He may yet find his way home.

 

Rafael Devers' emphatic message to those who question the Red Sox' 2018 title: 'We didn't cheat'

Rafael Devers' emphatic message to those who question the Red Sox' 2018 title: 'We didn't cheat'

Rafael Devers was emphatic. 

"We didn't cheat," he told the Boston Globe through an interpreter. "We have a lot of talent. We don’t need to cheat, and we became champs without cheating."

LIVE stream the Celtics all season and get the latest news and analysis on all of your teams from NBC Sports Boston by downloading the My Teams App.

The Red Sox third baseman was referring, of course, to Major League Baseball's continuing investigation into sign-stealing allegations that led to the departure of manager Alex Cora and have some calling into question the legitimacy of the Sox' record 108-win season and World Series title in 2018.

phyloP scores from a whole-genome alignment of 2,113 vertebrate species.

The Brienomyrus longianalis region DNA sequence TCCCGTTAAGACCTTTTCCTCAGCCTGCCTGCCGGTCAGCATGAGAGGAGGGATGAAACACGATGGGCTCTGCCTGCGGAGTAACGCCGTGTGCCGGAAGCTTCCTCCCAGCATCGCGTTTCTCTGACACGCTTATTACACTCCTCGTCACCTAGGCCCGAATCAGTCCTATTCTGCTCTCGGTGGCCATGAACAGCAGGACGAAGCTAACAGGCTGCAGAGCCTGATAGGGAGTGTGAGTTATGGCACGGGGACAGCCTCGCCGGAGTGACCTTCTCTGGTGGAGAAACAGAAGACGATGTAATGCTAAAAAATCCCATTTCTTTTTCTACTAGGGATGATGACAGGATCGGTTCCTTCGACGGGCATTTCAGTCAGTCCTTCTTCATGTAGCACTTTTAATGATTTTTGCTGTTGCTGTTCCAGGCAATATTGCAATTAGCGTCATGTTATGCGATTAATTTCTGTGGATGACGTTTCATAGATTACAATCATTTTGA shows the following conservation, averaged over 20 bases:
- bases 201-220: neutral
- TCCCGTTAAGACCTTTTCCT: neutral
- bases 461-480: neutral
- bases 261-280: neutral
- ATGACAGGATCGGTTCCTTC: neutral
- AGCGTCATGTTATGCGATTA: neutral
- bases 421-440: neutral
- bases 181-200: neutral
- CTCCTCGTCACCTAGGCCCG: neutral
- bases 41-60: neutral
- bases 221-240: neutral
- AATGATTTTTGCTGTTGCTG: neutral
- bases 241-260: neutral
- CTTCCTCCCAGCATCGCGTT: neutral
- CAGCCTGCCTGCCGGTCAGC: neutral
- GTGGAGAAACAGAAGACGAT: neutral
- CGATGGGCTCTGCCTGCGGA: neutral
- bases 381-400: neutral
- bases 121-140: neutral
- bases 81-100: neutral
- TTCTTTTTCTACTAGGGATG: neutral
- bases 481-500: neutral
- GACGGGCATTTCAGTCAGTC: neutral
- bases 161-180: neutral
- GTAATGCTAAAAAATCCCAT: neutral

“They can continue investigating, but that’s why they haven’t found anything, because we didn’t cheat,” Devers told the Globe's Stan Grossfeld from the IMG Academy in Bradenton, Fla., where he's working out in preparation for spring training that begins in two weeks.

Devers said he recently visited Cora and came away "very sad," saying "he’s like my father." 

Devers, 23, had blossomed the past two seasons under Cora, particularly last year when he posted breakout numbers (.311, 32 homers, 115 RBI, .916 OPS and an American League-leading 54 doubles and major league-leading 359 total bases).

While Devers told the Globe he'd happy to see bench coach Ron Roenicke promoted to manager he's obviously less enthused about the rumored imminent departure of friend Mookie Betts in a trade.

"I've always said he's the best player in the league," Devers said. 


 

Dodgers president on Red Sox, Astros sign-stealing: 'I'd like to have answers'

Dodgers president on Red Sox, Astros sign-stealing: 'I'd like to have answers'

Los Angeles Dodgers team president Stan Kasten, in his first public comments on the sign-stealing scandal that has rocked baseball, lamented that he still has many unanswered questions after Major League Baseball's punishment of the Houston Astros.